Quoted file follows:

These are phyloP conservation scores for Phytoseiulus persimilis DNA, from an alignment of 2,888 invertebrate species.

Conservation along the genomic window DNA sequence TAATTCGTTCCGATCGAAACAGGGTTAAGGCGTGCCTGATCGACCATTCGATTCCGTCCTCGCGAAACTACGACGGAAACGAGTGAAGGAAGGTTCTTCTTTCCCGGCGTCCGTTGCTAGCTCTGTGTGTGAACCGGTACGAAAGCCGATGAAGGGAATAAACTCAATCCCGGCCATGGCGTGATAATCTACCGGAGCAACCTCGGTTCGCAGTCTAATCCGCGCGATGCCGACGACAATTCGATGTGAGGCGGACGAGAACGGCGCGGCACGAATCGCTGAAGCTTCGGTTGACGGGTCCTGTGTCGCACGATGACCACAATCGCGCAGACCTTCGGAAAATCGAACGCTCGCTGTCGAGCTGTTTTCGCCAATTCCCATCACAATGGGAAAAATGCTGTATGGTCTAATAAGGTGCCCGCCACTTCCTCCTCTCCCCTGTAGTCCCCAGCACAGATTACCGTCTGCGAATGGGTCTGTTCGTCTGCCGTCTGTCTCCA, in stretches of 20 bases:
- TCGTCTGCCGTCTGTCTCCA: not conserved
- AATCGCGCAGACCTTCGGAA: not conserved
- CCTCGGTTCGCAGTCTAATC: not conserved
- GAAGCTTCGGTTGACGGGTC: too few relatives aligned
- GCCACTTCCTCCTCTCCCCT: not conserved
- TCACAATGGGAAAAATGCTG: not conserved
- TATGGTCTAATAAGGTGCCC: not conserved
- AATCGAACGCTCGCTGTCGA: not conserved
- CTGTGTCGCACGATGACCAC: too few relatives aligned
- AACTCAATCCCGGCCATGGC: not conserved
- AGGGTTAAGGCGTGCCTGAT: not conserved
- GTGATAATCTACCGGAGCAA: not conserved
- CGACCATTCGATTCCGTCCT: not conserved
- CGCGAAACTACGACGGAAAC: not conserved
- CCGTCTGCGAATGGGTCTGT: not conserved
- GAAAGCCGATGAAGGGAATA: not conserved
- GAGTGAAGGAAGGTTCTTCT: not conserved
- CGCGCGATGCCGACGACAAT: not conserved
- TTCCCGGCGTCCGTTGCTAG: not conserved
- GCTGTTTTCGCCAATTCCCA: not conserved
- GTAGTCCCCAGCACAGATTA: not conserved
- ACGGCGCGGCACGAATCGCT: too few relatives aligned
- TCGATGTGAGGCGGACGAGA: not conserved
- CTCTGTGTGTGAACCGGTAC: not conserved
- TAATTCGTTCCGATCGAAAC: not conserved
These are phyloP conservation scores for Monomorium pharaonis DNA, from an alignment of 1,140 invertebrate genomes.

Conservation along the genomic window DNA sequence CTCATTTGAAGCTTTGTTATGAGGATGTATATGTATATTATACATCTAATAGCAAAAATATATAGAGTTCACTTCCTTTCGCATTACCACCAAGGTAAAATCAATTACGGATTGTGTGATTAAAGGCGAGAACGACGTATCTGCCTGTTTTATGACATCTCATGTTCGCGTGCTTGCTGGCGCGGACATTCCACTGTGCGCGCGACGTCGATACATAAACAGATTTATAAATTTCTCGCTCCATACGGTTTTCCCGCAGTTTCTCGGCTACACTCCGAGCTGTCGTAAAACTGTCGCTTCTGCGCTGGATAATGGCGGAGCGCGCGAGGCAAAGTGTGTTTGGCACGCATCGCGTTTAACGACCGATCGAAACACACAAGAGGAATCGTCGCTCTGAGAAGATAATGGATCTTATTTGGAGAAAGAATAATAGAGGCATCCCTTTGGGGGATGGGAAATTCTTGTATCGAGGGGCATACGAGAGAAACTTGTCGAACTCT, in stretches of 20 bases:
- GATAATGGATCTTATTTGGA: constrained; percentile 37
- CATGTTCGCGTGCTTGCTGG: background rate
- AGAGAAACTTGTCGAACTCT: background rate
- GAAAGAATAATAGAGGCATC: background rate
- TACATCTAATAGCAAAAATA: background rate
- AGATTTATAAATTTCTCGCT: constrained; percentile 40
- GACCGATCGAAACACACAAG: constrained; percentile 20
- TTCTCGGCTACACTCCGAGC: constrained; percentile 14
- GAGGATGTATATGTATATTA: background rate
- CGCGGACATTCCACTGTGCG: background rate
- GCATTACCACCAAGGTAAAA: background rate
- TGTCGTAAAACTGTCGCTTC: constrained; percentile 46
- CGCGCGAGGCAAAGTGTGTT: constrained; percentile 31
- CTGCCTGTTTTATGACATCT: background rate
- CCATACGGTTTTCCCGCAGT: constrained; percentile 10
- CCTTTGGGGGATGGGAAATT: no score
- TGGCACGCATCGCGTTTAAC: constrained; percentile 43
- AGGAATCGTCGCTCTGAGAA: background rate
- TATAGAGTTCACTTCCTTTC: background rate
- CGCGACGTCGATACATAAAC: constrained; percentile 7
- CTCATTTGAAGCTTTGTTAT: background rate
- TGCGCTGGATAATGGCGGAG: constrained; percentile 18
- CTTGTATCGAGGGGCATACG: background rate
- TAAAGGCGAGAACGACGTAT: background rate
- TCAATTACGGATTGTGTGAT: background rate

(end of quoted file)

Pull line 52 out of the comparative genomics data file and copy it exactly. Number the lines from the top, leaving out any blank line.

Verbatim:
- CTTGTATCGAGGGGCATACG: background rate